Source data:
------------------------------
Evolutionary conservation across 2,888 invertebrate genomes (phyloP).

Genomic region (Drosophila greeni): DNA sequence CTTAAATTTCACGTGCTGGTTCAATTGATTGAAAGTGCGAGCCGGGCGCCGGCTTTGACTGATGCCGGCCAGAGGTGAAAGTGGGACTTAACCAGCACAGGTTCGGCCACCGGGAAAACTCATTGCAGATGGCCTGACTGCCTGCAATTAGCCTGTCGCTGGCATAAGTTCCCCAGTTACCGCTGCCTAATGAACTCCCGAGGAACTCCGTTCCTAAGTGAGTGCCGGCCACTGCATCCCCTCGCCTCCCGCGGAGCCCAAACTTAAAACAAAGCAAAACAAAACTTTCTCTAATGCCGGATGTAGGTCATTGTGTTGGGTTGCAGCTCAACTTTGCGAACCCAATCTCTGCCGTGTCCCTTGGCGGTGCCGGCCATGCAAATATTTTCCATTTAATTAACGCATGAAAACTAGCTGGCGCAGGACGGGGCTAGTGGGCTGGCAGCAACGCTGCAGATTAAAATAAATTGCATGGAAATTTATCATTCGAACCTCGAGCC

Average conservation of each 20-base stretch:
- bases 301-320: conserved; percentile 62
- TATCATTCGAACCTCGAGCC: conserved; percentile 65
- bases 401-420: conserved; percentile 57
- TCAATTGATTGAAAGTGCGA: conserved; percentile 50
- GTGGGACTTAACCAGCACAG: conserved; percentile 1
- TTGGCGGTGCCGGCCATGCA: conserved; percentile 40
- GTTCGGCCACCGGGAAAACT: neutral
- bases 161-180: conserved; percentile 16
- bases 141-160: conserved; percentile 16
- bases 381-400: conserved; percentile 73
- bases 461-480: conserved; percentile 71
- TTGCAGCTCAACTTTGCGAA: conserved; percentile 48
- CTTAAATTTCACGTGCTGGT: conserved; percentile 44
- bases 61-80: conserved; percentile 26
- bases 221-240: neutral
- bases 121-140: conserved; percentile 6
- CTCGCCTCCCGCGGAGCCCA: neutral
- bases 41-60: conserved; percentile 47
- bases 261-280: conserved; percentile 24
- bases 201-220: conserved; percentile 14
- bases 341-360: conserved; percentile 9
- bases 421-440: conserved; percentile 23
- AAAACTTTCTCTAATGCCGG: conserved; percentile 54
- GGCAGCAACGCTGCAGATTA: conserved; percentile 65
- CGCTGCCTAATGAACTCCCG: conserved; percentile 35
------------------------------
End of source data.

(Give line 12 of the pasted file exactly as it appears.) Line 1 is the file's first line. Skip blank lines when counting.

- bases 141-160: conserved; percentile 16